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Insurers Blend Consumerism, Limited Access

January 3, 2007
Related Topics: Benefit Design and Communication, Health and Wellness, Latest News
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Some health insurers have begun to combine aspects of consumer-driven care and restricted access by offering high-deductible health plans that use a less expensive but more limited network of health providers that are part of health maintenance organizations.

Beginning in January, Kaiser Permanente customers will have access to a high-deductible health plan in California, where the company is based and has the bulk of its membership. Earlier this year Kaiser launched a high-deductible plan paired with a health savings account in other regions.

Aetna began offering high-deductible health plans on its HMO network in a limited number of regions where it operates. By year’s end, the insurer plans to offer the product in 21 of the 28 states where it operates.

The two companies say that in general, their new products offer the prospect of lower premiums associated with HMO plans while making consumers more sensitive to cost through high deductibles.

“Employers definitely want this,” says Kaiser spokeswoman Beverly Hayon.

Beyond satisfying a demand for lower premiums, health insurance companies will benefit from the new arrangement. Since high-deductible plans pay for most of the cost of health care after the deductible is met, health plans that can pay doctors less will save money and pass those savings on to employers in the form of lower premiums.

“The risk the carrier has is reduced for a large amount of claims,” says Tim Padva, president of CheckPoint HR, which administers benefits.

Whether it will become another emerging trend on the frontier of health care consumerism is an open question. Cigna does not offer such a plan, spokesman Joe Mondy says. At UnitedHealth Group, customers can choose whether they want to use an HMO or preferred provider organization network, the most common choice, for their high-deductible plans.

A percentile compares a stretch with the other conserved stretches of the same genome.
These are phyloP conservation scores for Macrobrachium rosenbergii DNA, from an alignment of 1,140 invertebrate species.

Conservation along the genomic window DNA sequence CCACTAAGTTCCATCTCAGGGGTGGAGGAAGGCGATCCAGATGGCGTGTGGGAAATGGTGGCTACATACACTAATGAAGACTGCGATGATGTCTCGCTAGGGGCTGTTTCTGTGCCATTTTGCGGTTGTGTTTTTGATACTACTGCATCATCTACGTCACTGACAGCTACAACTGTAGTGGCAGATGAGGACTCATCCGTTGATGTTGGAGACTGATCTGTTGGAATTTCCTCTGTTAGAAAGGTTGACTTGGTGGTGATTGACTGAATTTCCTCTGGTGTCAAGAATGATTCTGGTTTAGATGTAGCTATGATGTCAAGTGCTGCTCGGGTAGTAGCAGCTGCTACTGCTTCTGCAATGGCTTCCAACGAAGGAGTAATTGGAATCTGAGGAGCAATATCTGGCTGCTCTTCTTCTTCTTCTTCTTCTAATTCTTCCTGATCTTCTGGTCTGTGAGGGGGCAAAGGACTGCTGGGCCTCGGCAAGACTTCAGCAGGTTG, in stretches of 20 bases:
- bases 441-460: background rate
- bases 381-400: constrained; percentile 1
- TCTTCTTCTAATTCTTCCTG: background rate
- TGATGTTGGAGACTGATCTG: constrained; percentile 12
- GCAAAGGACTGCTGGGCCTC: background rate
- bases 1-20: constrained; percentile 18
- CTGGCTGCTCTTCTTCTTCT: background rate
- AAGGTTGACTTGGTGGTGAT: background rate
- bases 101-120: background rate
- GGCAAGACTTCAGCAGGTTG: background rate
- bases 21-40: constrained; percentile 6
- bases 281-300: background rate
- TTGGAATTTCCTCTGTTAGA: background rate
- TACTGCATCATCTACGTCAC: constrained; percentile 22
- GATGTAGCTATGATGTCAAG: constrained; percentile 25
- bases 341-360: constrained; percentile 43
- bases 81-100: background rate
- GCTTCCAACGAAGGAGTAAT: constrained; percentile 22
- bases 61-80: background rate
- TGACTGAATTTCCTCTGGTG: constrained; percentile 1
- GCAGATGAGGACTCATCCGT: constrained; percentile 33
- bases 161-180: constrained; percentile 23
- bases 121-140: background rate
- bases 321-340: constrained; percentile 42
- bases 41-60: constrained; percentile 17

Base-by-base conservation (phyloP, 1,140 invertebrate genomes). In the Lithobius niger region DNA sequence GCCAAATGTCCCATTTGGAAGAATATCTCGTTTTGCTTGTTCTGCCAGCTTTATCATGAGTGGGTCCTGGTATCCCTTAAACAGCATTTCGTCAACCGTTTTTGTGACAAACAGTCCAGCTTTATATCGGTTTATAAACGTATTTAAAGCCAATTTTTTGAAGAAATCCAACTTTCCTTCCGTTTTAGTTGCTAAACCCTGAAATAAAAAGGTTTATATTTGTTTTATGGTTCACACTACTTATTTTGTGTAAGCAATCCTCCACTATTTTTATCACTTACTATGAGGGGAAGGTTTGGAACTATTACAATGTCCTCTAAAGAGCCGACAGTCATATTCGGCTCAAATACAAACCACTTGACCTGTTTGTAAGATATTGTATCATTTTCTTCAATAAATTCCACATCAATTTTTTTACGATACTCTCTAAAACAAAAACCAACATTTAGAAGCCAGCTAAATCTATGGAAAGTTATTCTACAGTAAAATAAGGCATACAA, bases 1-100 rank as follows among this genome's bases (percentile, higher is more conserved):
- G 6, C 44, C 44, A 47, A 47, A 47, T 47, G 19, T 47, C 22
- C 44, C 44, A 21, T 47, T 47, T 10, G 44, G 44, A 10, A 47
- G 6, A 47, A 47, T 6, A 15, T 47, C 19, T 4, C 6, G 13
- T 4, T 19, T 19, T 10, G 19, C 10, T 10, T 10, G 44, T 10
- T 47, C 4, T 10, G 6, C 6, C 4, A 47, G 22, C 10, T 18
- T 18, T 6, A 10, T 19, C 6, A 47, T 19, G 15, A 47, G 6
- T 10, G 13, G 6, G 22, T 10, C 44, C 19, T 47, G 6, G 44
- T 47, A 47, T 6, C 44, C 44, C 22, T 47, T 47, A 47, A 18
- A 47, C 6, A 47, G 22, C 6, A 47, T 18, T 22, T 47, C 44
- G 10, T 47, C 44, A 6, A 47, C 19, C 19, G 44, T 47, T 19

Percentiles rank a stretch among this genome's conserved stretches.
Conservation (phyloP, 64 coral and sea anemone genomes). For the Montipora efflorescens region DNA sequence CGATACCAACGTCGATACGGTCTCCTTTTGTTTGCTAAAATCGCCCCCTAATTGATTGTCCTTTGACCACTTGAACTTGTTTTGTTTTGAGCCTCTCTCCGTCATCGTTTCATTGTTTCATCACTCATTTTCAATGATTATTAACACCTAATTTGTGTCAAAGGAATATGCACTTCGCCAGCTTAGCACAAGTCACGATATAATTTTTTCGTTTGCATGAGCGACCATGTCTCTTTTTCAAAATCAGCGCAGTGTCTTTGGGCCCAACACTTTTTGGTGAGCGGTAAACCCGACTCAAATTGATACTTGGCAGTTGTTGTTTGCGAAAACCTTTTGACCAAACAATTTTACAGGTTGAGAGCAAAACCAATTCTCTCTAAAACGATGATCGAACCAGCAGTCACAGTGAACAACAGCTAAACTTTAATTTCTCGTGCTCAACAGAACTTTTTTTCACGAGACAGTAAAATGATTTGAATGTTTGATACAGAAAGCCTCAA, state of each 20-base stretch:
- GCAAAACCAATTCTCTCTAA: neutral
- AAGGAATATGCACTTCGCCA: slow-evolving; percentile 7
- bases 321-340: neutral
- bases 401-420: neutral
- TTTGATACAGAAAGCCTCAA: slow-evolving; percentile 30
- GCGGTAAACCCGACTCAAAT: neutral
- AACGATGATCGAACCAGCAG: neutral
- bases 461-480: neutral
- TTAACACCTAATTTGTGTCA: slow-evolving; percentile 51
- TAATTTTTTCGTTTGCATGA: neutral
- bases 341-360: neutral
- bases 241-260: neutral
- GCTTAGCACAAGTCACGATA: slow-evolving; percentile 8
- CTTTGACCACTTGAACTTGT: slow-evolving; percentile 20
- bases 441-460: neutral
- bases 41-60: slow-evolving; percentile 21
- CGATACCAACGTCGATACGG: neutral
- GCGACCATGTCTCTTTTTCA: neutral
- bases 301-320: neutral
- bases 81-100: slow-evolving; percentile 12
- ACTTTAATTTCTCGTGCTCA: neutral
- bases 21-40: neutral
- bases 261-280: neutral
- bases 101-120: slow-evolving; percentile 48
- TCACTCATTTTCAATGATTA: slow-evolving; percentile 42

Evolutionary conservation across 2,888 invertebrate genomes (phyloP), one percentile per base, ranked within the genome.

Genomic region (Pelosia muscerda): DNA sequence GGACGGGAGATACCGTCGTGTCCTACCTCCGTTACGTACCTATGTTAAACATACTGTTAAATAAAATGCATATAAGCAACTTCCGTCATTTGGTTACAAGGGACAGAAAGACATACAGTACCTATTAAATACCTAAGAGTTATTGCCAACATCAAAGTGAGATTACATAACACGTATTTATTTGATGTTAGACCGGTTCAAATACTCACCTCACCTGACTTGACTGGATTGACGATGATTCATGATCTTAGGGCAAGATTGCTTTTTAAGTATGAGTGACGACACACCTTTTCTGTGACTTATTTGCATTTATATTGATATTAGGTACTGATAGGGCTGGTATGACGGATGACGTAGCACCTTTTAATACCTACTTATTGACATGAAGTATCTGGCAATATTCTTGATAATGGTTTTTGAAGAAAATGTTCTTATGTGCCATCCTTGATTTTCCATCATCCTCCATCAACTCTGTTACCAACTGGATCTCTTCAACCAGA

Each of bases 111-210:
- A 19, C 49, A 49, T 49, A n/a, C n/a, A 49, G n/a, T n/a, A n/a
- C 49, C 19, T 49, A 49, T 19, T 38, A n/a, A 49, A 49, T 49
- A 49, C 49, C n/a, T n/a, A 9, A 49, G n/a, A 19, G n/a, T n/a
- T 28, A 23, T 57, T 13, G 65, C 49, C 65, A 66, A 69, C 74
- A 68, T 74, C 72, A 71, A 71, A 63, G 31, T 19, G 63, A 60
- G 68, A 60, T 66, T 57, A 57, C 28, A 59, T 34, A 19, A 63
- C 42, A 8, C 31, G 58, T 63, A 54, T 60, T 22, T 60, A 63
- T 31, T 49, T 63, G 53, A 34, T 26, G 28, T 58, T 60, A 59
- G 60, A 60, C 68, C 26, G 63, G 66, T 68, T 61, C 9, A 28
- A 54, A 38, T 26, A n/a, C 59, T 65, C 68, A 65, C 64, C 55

“It’s up to the employer to choose,” says Ian Stanton, a UnitedHealth Group spokesman. “We’ve found the PPO is a little more popular.”

That popularity, of course, mirrors a general aversion to HMOs, which usually require referrals for additional care and have fewer doctors in their network.

“In large part, [customers] never went to HMOs to begin with, so I wouldn’t expect them to become the dominant form of insurance now,” says Paul Fronstin, senior director of health research at the Employee Benefits Research Institute.

The plans may be similar, but the companies are not. Kaiser is an integrated health maintenance organization; it owns its network of doctors, hospitals and pharmacies. Aetna, on the other hand, contracts with a network of independent doctors and hospitals.

Because Kaiser doctors are on salary, the price they would charge consumers would not be based on rates negotiated between a doctor’s group practice and an insurance company. This could make prices arbitrary, a consumer advocate worries.

“If a physician is on salary, how do you charge for 30 minutes of his time?” says Greg Scandlen, president of Consumers for Health Care Choices, a group that advocates for greater consumerism in health care.

Kaiser members, though, may prefer an organization that owns the entire continuum of health care, where consumers can practice “one-stop shopping,” Scandlen says.

Padva believes that high-deductible plans on HMO networks will make health insurance more affordable for small businesses that would otherwise not offer health care. But, he says, because most large employers offer a number of health insurance options, a plan with a large deductible and a limited number of doctors would probably not attract a lot of members.

Jeremy Smerd

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